Summer Solstice Celebration!
The beginning of summer is only 3 weeks away, so we invite you to set aside a few hours in your busy lives to join us for our traditional Solstice celebration. It is an opportunity to meet as a community and acknowledge that our lives are connected to the rhythm of the seasons. Celebrating is a way to connect with the land and join hands with the ones that grow, prepare, and eat the food that nourishes us all. So mark your calendars for Saturday June 17th! From 2-5 there will be farm games and tours, or you can help us sow squash, beans, and corn, bake bread in our wood-fired bread oven, pick berries, or climb around in our straw bale structure. Our potluck will be around 6 o'clock, and then we'll be able to dance and enjoy wonderful Zimbabwean music by Kuzanga Marimba as we light our solstice bonfire. Bring a dish of food to share for our traditional potluck, a sweater, maybe a blanket to picnic on, and instruments, stories... but most importantly yourselves!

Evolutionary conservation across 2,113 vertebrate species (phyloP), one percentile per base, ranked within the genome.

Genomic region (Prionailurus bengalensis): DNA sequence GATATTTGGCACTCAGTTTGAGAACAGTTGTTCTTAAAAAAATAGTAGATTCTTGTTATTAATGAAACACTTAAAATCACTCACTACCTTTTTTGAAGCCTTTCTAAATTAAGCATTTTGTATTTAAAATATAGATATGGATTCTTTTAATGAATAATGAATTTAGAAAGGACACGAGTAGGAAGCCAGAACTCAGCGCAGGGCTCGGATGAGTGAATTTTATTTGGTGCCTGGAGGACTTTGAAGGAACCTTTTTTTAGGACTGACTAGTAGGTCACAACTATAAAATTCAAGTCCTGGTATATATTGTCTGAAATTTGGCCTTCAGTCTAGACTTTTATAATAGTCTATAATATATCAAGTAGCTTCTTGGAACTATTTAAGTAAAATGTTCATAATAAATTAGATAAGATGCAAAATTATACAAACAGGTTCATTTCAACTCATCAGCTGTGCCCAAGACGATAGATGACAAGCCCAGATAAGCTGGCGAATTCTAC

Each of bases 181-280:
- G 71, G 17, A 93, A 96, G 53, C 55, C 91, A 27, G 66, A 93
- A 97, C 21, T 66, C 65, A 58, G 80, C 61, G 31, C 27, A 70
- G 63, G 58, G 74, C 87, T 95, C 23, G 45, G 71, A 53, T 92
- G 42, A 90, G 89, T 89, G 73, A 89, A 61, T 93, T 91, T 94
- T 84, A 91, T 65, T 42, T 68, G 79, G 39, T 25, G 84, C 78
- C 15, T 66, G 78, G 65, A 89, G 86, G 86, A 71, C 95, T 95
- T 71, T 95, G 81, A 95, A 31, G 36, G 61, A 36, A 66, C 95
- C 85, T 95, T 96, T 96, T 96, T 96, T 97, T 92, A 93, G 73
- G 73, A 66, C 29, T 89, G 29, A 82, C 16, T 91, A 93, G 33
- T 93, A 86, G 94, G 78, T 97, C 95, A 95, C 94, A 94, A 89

What's Up on Our Farm
We are embarking on a new and very exciting project, expanding the ways we "farm the sun." Mostly we farm the sun to grow food, but now we'll also try to generate electricity. Over the next month we are installing a 15kw ground mounted solar system. It will generate enough electricity for most of our farming (mostly cooling and pumping), as well as our residential needs, reducing the monthly electric bill as well as making a small contribution in the reduction of greenhouse gas emissions. Last Friday we completed an almost 500 foot trench for the solar electrical conduit and this week we’ll start laying out the structure the solar panels will be mounted on.

And on a farm nearby...